Letter: Caxton outlives the computer

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The Independent Online
Sir: Not another obituary for the book ("Have we reached the end of the book?", 27 April). John Walsh's article and Sven Birkerts's book The Gutenberg Elergies, to which he refers, must have consumed acres of paper and gallons of ink. We have been here before. The "paperless" office is now groaning under a mountain of computer print-out.

In the late 1980s I studied computing. The disks were five and a half inches in diameter, and I used them to store my work. Lately, I have returned to these computer classes, and of course technology has moved on, with the now standard three-and-a-half-inch disk. I have lost access to my work in the larger format disks. With formats continually changing we would need a science museum of computer antiques to preserve our knowledge.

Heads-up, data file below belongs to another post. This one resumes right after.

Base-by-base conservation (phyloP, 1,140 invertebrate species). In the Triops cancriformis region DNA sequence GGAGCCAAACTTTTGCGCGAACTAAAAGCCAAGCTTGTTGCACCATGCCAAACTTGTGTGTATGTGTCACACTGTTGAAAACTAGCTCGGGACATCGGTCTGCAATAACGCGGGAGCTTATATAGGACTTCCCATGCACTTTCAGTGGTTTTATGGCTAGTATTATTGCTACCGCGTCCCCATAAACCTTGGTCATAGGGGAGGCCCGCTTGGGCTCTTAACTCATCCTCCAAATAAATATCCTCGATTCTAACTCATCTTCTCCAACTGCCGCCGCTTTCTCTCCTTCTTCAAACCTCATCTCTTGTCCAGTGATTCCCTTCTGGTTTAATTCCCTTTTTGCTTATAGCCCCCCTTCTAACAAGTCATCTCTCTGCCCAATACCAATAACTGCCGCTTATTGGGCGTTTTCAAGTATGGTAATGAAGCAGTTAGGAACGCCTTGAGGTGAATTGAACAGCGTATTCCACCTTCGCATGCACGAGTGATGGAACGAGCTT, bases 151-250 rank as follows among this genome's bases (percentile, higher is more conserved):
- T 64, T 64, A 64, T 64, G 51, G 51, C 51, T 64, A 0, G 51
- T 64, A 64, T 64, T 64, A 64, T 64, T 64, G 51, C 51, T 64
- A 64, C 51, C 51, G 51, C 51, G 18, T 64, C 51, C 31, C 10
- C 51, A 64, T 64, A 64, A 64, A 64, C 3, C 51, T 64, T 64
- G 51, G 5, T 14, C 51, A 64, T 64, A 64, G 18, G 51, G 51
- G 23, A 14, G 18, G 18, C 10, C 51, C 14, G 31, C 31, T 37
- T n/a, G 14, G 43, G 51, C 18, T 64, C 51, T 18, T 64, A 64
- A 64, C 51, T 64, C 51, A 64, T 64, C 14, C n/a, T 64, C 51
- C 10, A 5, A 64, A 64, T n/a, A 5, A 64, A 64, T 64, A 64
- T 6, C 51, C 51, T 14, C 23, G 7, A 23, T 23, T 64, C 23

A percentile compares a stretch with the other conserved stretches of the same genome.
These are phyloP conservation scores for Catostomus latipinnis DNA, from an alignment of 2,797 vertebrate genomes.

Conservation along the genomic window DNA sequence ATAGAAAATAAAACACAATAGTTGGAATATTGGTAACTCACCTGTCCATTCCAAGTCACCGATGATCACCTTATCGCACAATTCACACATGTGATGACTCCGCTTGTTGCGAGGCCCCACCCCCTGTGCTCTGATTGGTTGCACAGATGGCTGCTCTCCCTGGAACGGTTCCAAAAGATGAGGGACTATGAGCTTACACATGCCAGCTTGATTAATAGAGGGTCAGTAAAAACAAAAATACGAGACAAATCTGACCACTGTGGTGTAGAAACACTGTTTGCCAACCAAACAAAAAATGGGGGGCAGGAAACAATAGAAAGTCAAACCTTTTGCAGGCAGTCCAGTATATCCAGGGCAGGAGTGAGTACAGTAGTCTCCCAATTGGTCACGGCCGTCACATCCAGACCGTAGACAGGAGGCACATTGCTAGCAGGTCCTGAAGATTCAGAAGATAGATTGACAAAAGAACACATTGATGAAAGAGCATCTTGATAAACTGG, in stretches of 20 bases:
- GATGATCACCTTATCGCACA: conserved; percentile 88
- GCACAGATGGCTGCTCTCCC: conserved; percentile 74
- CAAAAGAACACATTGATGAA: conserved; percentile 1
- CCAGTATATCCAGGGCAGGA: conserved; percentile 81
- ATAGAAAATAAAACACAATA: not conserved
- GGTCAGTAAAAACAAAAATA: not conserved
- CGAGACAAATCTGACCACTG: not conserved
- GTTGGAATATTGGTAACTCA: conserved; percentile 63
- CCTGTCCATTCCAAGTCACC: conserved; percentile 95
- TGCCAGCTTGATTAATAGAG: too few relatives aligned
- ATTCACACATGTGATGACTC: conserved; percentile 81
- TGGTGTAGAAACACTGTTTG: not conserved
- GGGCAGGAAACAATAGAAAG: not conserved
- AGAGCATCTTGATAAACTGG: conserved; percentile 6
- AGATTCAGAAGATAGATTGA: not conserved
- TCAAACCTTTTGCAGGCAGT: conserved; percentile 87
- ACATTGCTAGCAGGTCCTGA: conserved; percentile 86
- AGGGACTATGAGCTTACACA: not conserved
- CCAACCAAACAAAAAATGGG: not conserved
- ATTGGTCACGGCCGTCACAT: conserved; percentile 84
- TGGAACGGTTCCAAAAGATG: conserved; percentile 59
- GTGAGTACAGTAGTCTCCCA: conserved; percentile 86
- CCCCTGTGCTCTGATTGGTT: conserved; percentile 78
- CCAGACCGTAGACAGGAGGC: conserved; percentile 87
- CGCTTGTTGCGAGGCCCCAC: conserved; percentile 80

A couple of years ago I visited the British Library and saw William Tyndale's Bible, which changed the direction of Christianity and the English language. As I peered into the glass case, I could read those beautiful words with little difficulty. There will be no end to technological change, but when our descendants are salvaging scrambled disks or whatever has replaced them, the works of Gutenberg, Caxton and Birkerts will still be available for instant consultation.

Peter Stockill